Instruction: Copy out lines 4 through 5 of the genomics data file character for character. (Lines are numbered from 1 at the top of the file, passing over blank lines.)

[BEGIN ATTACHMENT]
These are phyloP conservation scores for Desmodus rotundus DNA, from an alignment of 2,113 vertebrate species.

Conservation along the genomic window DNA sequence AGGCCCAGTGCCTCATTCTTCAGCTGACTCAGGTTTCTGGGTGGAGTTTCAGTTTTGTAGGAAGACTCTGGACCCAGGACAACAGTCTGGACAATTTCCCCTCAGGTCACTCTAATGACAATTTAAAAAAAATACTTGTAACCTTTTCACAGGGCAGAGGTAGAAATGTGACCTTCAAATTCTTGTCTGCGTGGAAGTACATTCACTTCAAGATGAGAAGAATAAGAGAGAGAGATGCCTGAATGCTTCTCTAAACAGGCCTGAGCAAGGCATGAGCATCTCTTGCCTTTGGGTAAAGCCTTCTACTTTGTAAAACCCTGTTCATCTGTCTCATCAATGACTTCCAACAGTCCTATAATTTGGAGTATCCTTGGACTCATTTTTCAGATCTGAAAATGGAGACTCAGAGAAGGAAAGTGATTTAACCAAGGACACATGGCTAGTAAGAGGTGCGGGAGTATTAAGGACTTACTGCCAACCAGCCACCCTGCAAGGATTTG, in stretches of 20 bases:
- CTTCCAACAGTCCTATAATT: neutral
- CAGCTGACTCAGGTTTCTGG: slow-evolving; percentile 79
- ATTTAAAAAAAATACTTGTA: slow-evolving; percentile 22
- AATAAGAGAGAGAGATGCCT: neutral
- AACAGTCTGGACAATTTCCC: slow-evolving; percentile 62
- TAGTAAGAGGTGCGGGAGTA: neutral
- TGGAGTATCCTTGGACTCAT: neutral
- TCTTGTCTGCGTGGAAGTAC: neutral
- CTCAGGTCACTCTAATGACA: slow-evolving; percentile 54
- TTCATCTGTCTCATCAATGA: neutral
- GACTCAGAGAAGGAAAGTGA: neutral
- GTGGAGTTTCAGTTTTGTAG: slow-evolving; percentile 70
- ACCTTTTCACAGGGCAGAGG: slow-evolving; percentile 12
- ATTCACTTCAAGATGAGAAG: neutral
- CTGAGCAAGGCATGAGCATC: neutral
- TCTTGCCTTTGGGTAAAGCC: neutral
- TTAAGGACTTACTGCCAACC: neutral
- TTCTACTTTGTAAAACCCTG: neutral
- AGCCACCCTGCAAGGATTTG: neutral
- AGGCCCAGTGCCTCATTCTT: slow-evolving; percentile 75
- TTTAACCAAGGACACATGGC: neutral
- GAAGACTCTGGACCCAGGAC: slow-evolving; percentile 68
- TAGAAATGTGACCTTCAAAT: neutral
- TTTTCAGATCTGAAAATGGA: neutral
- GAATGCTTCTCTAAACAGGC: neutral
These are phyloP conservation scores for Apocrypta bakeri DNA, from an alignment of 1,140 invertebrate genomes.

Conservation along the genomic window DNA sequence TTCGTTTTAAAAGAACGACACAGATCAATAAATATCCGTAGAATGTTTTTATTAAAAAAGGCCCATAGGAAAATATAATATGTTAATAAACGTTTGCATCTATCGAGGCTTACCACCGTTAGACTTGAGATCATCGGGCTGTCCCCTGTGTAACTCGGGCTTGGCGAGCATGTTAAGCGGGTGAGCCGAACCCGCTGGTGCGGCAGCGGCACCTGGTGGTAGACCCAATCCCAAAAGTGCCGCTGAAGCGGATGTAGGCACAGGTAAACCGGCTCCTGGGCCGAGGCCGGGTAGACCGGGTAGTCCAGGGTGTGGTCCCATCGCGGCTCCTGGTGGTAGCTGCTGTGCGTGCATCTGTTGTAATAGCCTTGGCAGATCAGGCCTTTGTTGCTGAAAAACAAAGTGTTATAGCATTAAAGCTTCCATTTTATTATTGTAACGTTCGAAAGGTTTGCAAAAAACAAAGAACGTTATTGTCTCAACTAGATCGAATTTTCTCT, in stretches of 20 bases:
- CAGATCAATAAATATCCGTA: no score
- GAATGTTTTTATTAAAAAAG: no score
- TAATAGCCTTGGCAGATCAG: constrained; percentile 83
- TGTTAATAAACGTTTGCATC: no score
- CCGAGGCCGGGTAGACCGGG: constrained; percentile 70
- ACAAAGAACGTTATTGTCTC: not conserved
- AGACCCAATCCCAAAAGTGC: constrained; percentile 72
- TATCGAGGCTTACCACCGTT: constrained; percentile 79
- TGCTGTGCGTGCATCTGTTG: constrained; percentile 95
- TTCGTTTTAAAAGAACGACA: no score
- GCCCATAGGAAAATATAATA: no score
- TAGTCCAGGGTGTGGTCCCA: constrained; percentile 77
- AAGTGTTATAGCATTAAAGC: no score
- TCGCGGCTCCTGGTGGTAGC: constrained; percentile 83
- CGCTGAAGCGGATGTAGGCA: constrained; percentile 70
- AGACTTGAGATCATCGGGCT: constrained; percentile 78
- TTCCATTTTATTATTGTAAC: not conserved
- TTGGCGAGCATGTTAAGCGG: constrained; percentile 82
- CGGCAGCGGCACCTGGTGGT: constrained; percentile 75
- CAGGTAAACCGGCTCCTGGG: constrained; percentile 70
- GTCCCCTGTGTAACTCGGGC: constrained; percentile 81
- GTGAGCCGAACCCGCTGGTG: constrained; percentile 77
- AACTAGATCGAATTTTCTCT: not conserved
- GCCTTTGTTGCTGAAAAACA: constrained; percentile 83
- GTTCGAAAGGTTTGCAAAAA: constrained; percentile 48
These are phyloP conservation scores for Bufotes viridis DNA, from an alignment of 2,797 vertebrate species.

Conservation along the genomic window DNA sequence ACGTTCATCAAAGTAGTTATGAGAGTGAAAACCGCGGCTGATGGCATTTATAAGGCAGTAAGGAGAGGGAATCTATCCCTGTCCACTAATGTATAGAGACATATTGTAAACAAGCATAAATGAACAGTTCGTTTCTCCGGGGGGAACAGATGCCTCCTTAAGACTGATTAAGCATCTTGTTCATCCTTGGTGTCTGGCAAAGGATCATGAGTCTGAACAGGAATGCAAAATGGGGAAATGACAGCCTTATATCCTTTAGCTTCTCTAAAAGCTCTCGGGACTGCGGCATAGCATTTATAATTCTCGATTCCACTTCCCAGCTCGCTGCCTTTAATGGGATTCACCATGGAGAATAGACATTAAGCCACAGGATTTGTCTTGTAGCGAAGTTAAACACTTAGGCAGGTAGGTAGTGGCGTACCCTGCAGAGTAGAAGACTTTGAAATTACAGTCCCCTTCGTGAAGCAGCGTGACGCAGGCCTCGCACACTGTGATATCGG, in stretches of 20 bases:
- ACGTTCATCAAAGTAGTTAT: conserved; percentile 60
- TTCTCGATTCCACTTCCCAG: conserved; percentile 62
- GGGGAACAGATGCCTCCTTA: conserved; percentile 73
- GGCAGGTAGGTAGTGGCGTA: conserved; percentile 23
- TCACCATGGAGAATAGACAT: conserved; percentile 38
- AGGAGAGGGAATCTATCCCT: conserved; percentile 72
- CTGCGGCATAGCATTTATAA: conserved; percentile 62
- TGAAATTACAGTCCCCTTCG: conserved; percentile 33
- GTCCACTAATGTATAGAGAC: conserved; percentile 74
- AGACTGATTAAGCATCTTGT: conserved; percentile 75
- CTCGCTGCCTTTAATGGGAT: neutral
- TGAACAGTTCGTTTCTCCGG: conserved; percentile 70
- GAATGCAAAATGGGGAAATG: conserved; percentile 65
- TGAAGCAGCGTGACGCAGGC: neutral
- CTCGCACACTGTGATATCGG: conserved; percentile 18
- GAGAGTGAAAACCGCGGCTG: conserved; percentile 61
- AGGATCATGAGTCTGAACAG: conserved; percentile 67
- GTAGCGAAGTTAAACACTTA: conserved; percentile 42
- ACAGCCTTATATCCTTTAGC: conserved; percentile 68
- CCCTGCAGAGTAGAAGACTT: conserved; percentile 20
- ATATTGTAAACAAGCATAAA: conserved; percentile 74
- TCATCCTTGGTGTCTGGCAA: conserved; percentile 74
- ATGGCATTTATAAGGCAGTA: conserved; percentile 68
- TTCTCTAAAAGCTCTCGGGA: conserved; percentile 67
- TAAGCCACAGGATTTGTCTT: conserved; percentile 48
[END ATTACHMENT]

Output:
- CAGCTGACTCAGGTTTCTGG: slow-evolving; percentile 79
- ATTTAAAAAAAATACTTGTA: slow-evolving; percentile 22